Expression, Purification and Development of Neutralizing Antibodies from Synthetic BoNT/B LC and Its Application in Detection of Botulinum Toxin Serotype B

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Abstract:

Botulism is a neuroparalytic disease caused by Clostridium botulinum, which produces seven (A-G) neurotoxins (BoNTs). The mouse bioassay is the gold standard for the detection of botulinum neurotoxins, however it requires at least 3-4 days for completion. Most of the studies were carried out in botulinum toxin A and less on type B. Attempts have been made to develop an ELISA based detection system, which is potentially an easier and more rapid method of botulinum neurotoxin detection. In the present study, the synthetic BoNT/B LC gene was constructed using PCR overlapping primers, cloned in a pET28a+ vector and expressed in E. coli BL21DE3. The maximum yield of recombinant proteins was optimized after 16 hrs of post induction at 21°C and purified the recombinant protein in soluble form. Antibodies were raised in Mice and Rabbit. The IgG antibody titer in the case of Mice was 1: 1,024,000 and Rabbit was 1: 512,000 with alum as adjuvant via intramascular route. The biological activity of the recombinant protein was confirmed by in-vitro studies using PC12 cells by the synaptobrevin cleavage, the rBoNT/B LC protein showed the maximum blockage of acetylcholine release at a concentration of 150nM rBoNT/B LC in comparison to the control cells. When the cells were incubated with rBoNT/B LC neutralized by the antisera raised against it, the acetylcholine release was equivalent to the control. IgG specific to rBoNT/B LC was purified from raised antibodies. The results showed that the developed antibody against rBoNT/B LC protein were able to detect botulinum toxin type B approximately up to 1 ng/ml. These developed high titer antibodies may prove useful for the detection of botulinum neurotoxins in food and clinical samples.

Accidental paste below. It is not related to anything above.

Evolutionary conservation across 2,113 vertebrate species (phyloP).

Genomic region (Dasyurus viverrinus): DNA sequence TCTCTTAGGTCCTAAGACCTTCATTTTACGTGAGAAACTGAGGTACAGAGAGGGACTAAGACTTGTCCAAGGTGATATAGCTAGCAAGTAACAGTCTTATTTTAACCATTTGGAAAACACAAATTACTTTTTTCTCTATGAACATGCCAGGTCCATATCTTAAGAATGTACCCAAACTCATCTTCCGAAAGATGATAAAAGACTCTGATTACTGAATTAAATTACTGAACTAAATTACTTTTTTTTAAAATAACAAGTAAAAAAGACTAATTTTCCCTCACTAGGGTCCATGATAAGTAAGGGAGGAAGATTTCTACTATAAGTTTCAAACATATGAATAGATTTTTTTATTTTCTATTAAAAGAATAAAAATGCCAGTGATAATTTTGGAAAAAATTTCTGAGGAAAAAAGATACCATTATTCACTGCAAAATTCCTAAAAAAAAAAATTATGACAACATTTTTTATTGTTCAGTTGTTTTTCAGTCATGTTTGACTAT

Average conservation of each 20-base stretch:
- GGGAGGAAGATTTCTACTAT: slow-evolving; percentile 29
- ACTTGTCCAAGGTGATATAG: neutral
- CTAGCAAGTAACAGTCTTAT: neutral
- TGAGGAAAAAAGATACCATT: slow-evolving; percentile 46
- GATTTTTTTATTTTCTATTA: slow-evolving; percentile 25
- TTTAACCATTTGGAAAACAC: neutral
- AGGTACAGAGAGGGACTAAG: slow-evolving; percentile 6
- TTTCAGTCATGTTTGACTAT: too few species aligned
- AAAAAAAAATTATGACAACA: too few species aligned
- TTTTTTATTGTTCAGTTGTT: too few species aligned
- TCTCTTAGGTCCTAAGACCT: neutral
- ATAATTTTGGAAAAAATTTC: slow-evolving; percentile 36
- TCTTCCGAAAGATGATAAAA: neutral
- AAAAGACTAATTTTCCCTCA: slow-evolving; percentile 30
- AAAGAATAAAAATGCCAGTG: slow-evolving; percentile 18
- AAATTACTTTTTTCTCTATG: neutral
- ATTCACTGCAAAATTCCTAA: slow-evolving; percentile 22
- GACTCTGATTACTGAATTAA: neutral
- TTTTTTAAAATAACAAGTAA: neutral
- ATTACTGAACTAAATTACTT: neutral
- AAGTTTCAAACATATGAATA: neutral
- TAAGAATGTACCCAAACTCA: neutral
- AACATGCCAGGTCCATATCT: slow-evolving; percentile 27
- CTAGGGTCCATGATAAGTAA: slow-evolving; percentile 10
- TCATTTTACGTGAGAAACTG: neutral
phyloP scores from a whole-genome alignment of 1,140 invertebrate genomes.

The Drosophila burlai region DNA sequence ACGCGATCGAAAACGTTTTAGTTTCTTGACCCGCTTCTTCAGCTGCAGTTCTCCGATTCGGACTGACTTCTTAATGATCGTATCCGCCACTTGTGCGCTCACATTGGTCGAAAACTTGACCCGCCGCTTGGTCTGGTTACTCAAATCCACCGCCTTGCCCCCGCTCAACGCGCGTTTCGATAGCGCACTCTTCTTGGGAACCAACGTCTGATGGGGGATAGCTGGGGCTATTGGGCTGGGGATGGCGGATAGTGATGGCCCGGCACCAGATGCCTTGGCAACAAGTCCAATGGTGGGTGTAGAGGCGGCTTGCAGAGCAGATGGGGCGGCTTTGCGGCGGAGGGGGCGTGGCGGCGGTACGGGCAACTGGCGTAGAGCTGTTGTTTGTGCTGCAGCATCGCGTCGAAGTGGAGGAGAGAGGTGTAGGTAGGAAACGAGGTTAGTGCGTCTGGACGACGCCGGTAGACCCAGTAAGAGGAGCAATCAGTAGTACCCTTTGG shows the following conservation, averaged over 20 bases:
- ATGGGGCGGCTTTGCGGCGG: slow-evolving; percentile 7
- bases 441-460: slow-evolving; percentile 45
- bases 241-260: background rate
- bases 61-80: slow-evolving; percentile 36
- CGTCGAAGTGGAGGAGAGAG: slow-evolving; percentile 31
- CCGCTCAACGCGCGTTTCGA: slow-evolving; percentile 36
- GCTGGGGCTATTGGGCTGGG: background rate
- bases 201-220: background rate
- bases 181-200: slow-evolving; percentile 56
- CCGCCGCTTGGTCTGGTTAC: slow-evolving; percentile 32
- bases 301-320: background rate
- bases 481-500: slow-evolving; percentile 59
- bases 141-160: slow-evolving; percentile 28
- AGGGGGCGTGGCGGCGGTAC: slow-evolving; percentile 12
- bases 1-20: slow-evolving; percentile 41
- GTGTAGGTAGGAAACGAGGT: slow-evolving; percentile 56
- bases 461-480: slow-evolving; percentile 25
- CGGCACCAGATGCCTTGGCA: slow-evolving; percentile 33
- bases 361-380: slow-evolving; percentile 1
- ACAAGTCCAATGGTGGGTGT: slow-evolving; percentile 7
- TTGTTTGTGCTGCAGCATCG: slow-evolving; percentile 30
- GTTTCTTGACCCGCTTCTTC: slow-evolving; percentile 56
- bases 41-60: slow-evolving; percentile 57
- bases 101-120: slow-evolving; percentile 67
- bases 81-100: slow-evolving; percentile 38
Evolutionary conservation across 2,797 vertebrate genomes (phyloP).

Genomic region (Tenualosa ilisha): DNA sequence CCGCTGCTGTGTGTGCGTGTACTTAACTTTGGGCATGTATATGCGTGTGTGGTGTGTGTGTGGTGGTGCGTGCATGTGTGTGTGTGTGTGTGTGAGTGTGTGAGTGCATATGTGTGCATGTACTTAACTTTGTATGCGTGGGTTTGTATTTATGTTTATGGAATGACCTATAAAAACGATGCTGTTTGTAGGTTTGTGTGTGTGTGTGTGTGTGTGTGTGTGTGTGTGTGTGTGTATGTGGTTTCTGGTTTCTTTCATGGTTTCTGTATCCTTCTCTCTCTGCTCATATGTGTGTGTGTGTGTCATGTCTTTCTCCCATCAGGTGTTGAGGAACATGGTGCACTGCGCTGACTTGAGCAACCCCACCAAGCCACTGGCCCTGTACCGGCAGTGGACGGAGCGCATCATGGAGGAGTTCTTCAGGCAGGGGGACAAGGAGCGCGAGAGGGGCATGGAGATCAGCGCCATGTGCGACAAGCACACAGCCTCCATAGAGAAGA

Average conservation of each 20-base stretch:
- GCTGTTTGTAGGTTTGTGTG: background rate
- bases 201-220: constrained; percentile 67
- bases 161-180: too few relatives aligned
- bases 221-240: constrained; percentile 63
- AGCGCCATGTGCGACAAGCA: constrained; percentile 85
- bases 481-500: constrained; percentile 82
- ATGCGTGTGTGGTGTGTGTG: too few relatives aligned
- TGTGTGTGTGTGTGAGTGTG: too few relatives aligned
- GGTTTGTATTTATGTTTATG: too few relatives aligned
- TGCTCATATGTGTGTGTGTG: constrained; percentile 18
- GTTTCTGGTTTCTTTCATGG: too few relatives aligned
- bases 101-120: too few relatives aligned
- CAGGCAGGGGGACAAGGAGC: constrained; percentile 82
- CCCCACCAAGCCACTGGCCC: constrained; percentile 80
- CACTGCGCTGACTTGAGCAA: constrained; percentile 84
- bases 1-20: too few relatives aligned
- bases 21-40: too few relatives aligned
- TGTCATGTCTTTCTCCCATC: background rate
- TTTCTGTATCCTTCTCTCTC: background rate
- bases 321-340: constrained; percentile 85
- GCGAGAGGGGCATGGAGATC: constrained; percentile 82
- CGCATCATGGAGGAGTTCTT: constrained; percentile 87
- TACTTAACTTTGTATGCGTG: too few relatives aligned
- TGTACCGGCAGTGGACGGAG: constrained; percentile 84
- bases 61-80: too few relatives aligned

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  • Protein & Peptide Letters publishes short papers in all important aspects of protein and peptide research, including structural studies, recombinant expression, function, synthesis, enzymology, immunology, molecular modeling, drug design etc. Manuscripts must have a significant element of novelty, timeliness and urgency that merit rapid publication. Reports of crystallisation, and preliminary structure determinations of biologically important proteins are acceptable. Purely theoretical papers are also acceptable provided they provide new insight into the principles of protein/peptide structure and function.
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